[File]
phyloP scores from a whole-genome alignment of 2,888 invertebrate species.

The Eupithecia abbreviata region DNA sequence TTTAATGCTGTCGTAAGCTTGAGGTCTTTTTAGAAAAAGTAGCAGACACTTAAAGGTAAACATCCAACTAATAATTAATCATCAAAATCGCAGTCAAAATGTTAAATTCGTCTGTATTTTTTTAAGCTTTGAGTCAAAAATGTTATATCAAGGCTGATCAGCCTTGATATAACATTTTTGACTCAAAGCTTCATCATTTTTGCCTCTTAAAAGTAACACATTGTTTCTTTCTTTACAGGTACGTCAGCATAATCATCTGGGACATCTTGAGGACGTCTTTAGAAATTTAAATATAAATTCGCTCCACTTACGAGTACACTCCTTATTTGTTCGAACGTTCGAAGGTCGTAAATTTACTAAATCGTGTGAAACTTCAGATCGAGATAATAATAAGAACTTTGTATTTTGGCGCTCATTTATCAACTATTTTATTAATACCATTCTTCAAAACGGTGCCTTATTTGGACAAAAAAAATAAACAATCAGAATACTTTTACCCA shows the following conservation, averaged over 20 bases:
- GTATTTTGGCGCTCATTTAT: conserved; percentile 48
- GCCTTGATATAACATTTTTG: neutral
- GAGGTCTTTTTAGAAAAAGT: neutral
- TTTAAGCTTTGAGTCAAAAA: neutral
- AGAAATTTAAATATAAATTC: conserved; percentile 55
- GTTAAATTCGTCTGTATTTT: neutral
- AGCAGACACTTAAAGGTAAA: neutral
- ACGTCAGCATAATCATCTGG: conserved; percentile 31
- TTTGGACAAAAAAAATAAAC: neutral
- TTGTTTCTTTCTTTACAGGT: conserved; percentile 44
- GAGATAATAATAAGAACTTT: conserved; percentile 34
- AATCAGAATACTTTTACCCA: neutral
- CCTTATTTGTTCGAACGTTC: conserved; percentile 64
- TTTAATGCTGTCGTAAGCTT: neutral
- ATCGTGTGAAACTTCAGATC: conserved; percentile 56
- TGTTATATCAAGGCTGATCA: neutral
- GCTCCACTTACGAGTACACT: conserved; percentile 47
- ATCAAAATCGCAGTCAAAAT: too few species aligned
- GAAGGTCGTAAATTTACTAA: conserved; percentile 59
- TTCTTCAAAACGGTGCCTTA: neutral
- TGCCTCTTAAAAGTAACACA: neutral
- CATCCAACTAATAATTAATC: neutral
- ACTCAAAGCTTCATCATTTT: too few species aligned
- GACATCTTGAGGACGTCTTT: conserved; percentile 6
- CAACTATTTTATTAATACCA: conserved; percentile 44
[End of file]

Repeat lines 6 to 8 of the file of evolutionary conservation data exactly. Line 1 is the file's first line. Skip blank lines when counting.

- TTTAAGCTTTGAGTCAAAAA: neutral
- AGAAATTTAAATATAAATTC: conserved; percentile 55
- GTTAAATTCGTCTGTATTTT: neutral